Cities are critical engines of global growth. But as cities grow, they’re increasingly vulnerable to climate change and natural disasters.

Sameh Wahba, Horacio Cristian Terraza |

Also available in: Russian The “miracle pine, ” a 250-year-old tree that survived the 2011 tsunami in Japan, has been preserved as a memorial to the 19, 000 victims of the disaster. (Photo via…

Ko Takeuchi |

Since October 29, 2015, Central Asia experienced fifteen earthquakes of moment magnitude 5.0 or greater, which on average amounts to an earthquake every 6 days.  Among these events are two notable…

Joaquin Toro, Maryia Markhvida |

Imagine yourself in the last century, walking down one of the streets of a large Central Asian city. You are surrounded by architecture dominated by the Soviet style, with common building types…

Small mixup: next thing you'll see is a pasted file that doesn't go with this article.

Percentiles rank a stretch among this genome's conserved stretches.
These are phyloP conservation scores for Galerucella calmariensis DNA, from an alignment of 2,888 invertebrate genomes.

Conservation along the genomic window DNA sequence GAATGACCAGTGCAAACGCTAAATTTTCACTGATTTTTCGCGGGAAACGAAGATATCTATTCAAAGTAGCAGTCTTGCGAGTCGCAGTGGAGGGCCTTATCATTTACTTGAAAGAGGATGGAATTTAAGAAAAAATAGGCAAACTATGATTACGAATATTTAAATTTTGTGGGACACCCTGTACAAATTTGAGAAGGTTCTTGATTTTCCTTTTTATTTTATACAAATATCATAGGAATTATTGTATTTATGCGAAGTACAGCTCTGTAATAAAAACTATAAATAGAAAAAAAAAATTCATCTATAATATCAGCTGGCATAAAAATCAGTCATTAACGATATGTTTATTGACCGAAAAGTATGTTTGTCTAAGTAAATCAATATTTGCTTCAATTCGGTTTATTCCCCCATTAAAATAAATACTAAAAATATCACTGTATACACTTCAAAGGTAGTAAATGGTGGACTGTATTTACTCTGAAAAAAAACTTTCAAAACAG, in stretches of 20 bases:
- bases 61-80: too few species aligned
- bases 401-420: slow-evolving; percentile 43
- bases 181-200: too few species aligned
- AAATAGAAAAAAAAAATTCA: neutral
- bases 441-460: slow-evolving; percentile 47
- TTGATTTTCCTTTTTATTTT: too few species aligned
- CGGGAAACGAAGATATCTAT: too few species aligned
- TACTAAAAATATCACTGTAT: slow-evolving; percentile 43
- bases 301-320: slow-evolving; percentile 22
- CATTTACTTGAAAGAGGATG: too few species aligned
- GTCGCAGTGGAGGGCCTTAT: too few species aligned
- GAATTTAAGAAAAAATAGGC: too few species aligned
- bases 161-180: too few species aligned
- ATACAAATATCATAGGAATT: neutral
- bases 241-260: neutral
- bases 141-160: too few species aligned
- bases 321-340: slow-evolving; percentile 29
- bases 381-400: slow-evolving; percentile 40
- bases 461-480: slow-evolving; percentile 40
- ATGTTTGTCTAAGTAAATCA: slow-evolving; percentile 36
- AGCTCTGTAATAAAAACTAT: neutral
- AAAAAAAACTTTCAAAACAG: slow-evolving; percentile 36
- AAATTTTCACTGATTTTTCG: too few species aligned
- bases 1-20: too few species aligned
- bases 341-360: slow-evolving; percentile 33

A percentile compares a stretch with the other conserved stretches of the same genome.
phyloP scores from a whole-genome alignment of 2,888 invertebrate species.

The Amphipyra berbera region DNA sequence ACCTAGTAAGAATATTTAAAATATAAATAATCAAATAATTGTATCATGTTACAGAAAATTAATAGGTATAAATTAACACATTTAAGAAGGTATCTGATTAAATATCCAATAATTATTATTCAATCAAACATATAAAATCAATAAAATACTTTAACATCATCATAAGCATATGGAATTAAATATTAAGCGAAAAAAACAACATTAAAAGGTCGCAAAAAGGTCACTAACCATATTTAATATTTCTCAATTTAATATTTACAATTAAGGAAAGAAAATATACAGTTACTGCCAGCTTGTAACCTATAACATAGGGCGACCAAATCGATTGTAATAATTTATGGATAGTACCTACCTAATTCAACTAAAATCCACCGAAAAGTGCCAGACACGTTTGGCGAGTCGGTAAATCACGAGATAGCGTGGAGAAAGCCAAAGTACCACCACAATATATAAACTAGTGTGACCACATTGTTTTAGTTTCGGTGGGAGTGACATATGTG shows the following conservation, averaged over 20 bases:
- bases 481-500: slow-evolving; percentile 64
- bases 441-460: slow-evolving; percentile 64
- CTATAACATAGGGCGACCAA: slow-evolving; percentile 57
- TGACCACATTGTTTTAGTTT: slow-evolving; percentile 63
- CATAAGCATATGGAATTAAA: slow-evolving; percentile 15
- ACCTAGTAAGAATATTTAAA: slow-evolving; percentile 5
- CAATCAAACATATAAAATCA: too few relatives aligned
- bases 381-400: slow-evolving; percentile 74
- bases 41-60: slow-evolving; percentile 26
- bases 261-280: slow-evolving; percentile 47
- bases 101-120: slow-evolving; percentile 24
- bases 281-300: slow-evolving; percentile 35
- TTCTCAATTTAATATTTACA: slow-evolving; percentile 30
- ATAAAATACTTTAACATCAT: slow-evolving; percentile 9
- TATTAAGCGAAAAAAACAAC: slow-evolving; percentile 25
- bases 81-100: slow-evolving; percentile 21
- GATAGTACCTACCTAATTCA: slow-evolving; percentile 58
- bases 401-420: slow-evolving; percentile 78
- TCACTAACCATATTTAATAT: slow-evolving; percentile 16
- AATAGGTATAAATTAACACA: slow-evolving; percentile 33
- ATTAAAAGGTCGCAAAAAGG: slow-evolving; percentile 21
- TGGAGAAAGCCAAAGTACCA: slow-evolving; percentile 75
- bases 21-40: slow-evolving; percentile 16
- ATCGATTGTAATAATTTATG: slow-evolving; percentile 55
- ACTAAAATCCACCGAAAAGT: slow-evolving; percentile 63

Joaquin Toro |

También disponible en español The earthquake in Costa Rica caused serious damage, including to major national utilities such as the water network. More than 1.3 million people in San Jose depend…

Fernando Ramírez |

También disponible en español  No two earthquakes in the world cause equal damage, according to scientists. This is particularly true in Latin America, a land of contrasts. Whereas in 2010, an…

Niels Holm-en |